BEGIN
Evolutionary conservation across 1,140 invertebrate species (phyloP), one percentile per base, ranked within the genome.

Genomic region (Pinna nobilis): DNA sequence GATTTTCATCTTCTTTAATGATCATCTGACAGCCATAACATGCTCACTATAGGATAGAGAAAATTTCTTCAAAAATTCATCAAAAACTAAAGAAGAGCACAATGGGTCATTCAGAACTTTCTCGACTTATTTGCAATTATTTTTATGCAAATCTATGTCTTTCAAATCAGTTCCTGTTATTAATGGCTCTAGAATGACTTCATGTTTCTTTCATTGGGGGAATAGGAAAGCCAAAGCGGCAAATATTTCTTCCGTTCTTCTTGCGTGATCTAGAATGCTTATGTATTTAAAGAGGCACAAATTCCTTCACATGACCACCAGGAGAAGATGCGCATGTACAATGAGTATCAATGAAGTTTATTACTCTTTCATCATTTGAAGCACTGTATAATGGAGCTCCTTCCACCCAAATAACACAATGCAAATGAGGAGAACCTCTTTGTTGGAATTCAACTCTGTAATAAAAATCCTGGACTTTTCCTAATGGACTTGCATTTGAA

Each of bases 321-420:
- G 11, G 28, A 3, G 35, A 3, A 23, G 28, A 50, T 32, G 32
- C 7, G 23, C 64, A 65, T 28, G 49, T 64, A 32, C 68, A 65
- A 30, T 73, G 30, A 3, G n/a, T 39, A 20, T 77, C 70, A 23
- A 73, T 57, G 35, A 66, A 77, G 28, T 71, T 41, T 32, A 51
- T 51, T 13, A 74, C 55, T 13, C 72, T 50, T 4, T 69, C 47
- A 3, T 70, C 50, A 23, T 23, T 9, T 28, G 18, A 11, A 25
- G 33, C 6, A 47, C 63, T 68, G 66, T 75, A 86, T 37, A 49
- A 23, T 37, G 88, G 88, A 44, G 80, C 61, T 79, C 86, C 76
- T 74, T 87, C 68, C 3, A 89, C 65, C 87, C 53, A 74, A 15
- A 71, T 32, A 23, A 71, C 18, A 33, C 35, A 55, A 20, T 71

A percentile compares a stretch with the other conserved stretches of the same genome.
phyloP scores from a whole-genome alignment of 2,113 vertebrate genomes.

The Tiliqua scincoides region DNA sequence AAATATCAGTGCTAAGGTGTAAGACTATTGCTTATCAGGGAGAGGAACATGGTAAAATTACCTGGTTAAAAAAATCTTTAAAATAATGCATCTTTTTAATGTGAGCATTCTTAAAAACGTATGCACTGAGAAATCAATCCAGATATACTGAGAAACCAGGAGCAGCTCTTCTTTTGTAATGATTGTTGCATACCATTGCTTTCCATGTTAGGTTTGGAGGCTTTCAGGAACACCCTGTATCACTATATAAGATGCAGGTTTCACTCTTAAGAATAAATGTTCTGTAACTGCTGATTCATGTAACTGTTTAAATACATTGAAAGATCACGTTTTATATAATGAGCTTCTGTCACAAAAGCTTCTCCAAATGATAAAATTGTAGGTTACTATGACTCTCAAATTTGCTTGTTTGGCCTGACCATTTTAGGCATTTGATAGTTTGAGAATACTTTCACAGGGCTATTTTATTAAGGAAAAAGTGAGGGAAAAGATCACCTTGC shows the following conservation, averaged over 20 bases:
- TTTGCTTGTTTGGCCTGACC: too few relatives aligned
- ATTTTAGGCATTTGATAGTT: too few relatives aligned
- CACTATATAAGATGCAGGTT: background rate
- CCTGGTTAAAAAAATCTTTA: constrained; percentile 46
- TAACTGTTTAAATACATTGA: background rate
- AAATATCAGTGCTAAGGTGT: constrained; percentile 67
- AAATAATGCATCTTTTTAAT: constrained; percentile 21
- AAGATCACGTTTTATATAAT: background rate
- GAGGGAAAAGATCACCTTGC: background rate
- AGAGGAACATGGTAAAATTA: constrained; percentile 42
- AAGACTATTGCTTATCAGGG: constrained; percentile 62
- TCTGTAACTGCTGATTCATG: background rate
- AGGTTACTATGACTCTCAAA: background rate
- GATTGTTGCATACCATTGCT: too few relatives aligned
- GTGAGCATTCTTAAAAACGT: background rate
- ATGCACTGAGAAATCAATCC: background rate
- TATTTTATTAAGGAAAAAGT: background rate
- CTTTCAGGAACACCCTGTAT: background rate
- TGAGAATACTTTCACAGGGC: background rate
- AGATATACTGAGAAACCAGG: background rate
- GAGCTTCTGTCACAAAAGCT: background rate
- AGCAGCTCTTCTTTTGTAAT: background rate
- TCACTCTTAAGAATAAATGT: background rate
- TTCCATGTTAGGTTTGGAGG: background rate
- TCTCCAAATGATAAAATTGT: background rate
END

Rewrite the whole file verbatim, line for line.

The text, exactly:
Evolutionary conservation across 1,140 invertebrate species (phyloP), one percentile per base, ranked within the genome.

Genomic region (Pinna nobilis): DNA sequence GATTTTCATCTTCTTTAATGATCATCTGACAGCCATAACATGCTCACTATAGGATAGAGAAAATTTCTTCAAAAATTCATCAAAAACTAAAGAAGAGCACAATGGGTCATTCAGAACTTTCTCGACTTATTTGCAATTATTTTTATGCAAATCTATGTCTTTCAAATCAGTTCCTGTTATTAATGGCTCTAGAATGACTTCATGTTTCTTTCATTGGGGGAATAGGAAAGCCAAAGCGGCAAATATTTCTTCCGTTCTTCTTGCGTGATCTAGAATGCTTATGTATTTAAAGAGGCACAAATTCCTTCACATGACCACCAGGAGAAGATGCGCATGTACAATGAGTATCAATGAAGTTTATTACTCTTTCATCATTTGAAGCACTGTATAATGGAGCTCCTTCCACCCAAATAACACAATGCAAATGAGGAGAACCTCTTTGTTGGAATTCAACTCTGTAATAAAAATCCTGGACTTTTCCTAATGGACTTGCATTTGAA

Each of bases 321-420:
- G 11, G 28, A 3, G 35, A 3, A 23, G 28, A 50, T 32, G 32
- C 7, G 23, C 64, A 65, T 28, G 49, T 64, A 32, C 68, A 65
- A 30, T 73, G 30, A 3, G n/a, T 39, A 20, T 77, C 70, A 23
- A 73, T 57, G 35, A 66, A 77, G 28, T 71, T 41, T 32, A 51
- T 51, T 13, A 74, C 55, T 13, C 72, T 50, T 4, T 69, C 47
- A 3, T 70, C 50, A 23, T 23, T 9, T 28, G 18, A 11, A 25
- G 33, C 6, A 47, C 63, T 68, G 66, T 75, A 86, T 37, A 49
- A 23, T 37, G 88, G 88, A 44, G 80, C 61, T 79, C 86, C 76
- T 74, T 87, C 68, C 3, A 89, C 65, C 87, C 53, A 74, A 15
- A 71, T 32, A 23, A 71, C 18, A 33, C 35, A 55, A 20, T 71

A percentile compares a stretch with the other conserved stretches of the same genome.
phyloP scores from a whole-genome alignment of 2,113 vertebrate genomes.

The Tiliqua scincoides region DNA sequence AAATATCAGTGCTAAGGTGTAAGACTATTGCTTATCAGGGAGAGGAACATGGTAAAATTACCTGGTTAAAAAAATCTTTAAAATAATGCATCTTTTTAATGTGAGCATTCTTAAAAACGTATGCACTGAGAAATCAATCCAGATATACTGAGAAACCAGGAGCAGCTCTTCTTTTGTAATGATTGTTGCATACCATTGCTTTCCATGTTAGGTTTGGAGGCTTTCAGGAACACCCTGTATCACTATATAAGATGCAGGTTTCACTCTTAAGAATAAATGTTCTGTAACTGCTGATTCATGTAACTGTTTAAATACATTGAAAGATCACGTTTTATATAATGAGCTTCTGTCACAAAAGCTTCTCCAAATGATAAAATTGTAGGTTACTATGACTCTCAAATTTGCTTGTTTGGCCTGACCATTTTAGGCATTTGATAGTTTGAGAATACTTTCACAGGGCTATTTTATTAAGGAAAAAGTGAGGGAAAAGATCACCTTGC shows the following conservation, averaged over 20 bases:
- TTTGCTTGTTTGGCCTGACC: too few relatives aligned
- ATTTTAGGCATTTGATAGTT: too few relatives aligned
- CACTATATAAGATGCAGGTT: background rate
- CCTGGTTAAAAAAATCTTTA: constrained; percentile 46
- TAACTGTTTAAATACATTGA: background rate
- AAATATCAGTGCTAAGGTGT: constrained; percentile 67
- AAATAATGCATCTTTTTAAT: constrained; percentile 21
- AAGATCACGTTTTATATAAT: background rate
- GAGGGAAAAGATCACCTTGC: background rate
- AGAGGAACATGGTAAAATTA: constrained; percentile 42
- AAGACTATTGCTTATCAGGG: constrained; percentile 62
- TCTGTAACTGCTGATTCATG: background rate
- AGGTTACTATGACTCTCAAA: background rate
- GATTGTTGCATACCATTGCT: too few relatives aligned
- GTGAGCATTCTTAAAAACGT: background rate
- ATGCACTGAGAAATCAATCC: background rate
- TATTTTATTAAGGAAAAAGT: background rate
- CTTTCAGGAACACCCTGTAT: background rate
- TGAGAATACTTTCACAGGGC: background rate
- AGATATACTGAGAAACCAGG: background rate
- GAGCTTCTGTCACAAAAGCT: background rate
- AGCAGCTCTTCTTTTGTAAT: background rate
- TCACTCTTAAGAATAAATGT: background rate
- TTCCATGTTAGGTTTGGAGG: background rate
- TCTCCAAATGATAAAATTGT: background rate